Being in Rochester put him far away from his friends and his past so he would have to make new friends. People he had known and worked with were all gone and the old realities of the past were replaced with a whole new set of circumstances. He could never explain what had happened to those he knew in the past. How could friends and family ever understand his situation when he could not understand it or explain it to himself? There was no easy way to face his situation. How could he ever face the people back in Batavia after what had happened? What had he become and how could he establish a new identity for himself?

He had a new status as a disabled construction worker and he struggled with the very idea of it. He was cut off from his own past life. Perhaps some day things would be different but all he could do for the time being was continue with his group home, stay in Rochester, and try to make sense of his situation. He would not be recognized as an artist anymore. But then he had bigger problems at the time.

What made his situation difficult was that he did not have a physical disability that was readily noticeable. He had a mental disorder, not a physical condition and that was hard to explain. He was a nut case, as he would put it to sum things up in a way that was easy to say but not to accept. He believed he was a nut because he could no longer do the regular things that seemed easy before.

He struggled with his illness. He struggled to accept his bipolar disorder that had been explained to him briefly. He found it difficult asking for help from anyone. One thing that was new to him was the funding he was receiving. It took a while to get his funding in place but he had worked ten years and that entitled him to certain benefits because he could not work full time construction anymore. He also applied for and soon after found himself with health insurance for the first time.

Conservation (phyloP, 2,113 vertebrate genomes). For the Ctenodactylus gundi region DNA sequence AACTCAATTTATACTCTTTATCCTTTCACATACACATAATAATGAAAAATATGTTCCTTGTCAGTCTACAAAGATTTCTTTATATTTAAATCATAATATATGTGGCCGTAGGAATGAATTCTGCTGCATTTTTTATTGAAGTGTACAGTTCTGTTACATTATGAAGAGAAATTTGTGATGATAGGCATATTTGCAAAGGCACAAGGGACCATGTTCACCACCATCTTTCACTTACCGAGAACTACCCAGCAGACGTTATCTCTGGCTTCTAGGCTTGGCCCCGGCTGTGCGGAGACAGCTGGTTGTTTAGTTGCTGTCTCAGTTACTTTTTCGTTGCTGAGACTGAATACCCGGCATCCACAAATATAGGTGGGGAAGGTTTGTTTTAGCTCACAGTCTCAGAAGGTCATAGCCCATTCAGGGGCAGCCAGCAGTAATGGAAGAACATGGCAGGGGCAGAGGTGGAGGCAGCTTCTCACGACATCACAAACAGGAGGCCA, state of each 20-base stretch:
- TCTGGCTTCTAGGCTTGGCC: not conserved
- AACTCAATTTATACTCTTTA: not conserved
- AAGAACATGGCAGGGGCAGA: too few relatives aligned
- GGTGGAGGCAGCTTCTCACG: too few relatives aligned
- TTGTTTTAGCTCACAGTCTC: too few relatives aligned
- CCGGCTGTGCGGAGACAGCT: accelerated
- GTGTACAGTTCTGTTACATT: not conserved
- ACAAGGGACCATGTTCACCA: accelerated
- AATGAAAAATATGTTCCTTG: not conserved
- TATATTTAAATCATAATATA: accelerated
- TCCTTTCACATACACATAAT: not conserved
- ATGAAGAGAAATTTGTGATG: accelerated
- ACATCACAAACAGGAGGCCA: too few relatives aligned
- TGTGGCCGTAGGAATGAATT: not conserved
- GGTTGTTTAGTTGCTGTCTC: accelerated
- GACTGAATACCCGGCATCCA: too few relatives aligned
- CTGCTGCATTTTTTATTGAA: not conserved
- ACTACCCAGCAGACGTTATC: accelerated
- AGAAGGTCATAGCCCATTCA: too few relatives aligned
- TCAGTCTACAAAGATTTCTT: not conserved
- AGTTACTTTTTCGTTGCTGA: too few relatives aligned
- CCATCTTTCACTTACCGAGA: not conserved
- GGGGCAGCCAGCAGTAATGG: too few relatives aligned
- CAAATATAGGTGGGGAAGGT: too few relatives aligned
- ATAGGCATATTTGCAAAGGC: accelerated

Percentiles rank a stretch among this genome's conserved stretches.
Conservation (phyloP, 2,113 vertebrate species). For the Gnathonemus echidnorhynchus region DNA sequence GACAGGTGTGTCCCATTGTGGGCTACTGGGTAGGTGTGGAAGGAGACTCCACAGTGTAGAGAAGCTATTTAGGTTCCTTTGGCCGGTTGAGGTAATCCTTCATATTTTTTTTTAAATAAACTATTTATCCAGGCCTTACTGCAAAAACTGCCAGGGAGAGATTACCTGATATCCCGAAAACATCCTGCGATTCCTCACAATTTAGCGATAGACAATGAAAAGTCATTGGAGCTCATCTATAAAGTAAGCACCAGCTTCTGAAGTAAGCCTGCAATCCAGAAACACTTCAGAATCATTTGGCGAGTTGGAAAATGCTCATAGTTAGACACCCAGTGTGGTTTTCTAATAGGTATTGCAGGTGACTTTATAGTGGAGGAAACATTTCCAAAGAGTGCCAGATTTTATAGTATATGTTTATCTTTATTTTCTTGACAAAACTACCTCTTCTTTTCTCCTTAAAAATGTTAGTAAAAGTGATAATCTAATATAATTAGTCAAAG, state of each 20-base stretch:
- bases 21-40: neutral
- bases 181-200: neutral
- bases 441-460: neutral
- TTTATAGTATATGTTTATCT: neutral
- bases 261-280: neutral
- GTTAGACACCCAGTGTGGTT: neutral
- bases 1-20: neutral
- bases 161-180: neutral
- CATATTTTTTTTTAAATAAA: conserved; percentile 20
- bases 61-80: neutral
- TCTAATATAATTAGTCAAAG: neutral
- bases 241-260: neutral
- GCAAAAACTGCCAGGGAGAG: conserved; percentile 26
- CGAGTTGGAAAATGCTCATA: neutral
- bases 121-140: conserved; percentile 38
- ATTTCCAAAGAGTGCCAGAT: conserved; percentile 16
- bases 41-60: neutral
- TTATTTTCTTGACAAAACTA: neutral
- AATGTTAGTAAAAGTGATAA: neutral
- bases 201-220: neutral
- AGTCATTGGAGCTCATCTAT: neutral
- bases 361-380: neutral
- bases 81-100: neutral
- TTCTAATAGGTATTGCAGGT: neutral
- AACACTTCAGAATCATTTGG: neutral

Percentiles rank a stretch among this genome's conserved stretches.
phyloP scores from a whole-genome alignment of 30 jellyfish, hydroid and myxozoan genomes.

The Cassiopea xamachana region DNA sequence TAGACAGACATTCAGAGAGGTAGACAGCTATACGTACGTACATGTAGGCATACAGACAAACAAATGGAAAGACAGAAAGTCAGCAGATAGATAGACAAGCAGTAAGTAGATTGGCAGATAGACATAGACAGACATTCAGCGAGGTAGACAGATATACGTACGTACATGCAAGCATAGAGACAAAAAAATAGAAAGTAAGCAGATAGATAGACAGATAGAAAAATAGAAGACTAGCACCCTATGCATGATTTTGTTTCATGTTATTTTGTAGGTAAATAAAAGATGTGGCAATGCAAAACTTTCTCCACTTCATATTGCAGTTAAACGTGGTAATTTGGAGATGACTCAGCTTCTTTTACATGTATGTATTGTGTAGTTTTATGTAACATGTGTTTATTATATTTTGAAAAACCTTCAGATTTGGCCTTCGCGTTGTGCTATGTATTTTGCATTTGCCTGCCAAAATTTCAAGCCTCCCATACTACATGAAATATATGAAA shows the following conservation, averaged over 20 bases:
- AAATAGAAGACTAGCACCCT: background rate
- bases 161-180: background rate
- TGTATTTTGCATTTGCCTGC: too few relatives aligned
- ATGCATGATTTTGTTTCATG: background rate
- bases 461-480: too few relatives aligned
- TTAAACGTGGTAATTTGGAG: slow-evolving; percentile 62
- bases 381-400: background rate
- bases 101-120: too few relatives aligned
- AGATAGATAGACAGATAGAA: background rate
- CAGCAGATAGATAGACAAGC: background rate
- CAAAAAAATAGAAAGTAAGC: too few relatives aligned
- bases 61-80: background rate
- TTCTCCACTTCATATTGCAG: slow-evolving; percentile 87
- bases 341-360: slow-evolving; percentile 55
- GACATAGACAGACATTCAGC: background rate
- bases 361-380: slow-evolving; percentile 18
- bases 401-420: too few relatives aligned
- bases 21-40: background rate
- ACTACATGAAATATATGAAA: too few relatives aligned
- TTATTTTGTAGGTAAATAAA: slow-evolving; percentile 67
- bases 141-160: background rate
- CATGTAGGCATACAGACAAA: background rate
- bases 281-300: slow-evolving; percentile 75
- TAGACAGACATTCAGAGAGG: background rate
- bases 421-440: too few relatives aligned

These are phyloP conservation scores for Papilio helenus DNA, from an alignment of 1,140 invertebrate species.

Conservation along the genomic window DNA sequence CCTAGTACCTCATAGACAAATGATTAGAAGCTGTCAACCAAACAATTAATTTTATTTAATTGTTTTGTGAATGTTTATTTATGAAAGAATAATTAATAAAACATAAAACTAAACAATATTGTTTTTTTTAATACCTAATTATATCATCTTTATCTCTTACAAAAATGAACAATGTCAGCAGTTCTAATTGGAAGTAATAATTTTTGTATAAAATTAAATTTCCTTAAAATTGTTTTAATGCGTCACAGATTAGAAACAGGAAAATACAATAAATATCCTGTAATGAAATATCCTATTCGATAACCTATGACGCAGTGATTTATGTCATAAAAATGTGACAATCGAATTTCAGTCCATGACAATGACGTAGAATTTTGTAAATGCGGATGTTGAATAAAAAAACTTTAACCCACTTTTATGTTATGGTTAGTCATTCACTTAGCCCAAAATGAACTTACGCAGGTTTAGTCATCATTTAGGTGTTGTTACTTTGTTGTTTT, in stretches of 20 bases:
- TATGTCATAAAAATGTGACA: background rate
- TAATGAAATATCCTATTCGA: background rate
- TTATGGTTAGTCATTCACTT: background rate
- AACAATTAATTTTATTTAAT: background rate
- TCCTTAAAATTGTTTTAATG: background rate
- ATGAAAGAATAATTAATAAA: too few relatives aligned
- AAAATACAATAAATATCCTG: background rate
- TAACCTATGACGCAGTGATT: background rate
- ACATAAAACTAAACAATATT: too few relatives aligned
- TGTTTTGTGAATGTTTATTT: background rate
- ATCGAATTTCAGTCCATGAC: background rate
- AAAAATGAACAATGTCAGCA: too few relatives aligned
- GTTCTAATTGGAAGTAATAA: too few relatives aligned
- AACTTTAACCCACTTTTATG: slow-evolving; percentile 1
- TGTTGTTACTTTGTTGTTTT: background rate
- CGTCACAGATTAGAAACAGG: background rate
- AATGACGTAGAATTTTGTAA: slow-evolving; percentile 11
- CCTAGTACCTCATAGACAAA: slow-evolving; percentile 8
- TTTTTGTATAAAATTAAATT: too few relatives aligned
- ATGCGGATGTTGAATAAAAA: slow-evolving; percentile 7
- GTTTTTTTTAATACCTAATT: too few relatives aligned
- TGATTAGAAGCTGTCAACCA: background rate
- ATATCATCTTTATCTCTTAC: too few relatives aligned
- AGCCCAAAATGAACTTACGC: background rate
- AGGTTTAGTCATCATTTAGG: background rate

(Excerpt from Rochester Stories by Peter Langen)


Rochester Stories by Peter Langen just released

  • What is it like to face life inside the mental health system?
  • How do you find sanity again?
  • How do you deal with isolation?
  • How do you handle separation from you family?

These and other questions are addressed in this journey through six years in the mental health system.

Peter Langen was first diagnosed with a learning disability in seventh grade. From there, he went to Norman Howard School in Rochester where his interest in writing started and where he discovered books on tape. He took an interest in books for the first time.
In 1997 he was diagnosed with bipolar disorder, a form of mental illness, and went to Rochester, New York to live for what turned out to be six years before his return to his home town of Batavia. He continued writing after graduating from Batavia High School in 1988 and has been writing ever since.
His first book, Rochester Stories, is an account of his days in Rochester as an adult. He continues to take medication for his bipolar condition. In the same way he has been able to cope with his learning disability, he is coping with his mental illness.
He creates artwork and writes books as well as keeping a journal. To this day, Peter continues to write and work on his art. He currently lives in Batavia, New York where he settled in 2003, a small city in western New York near his family.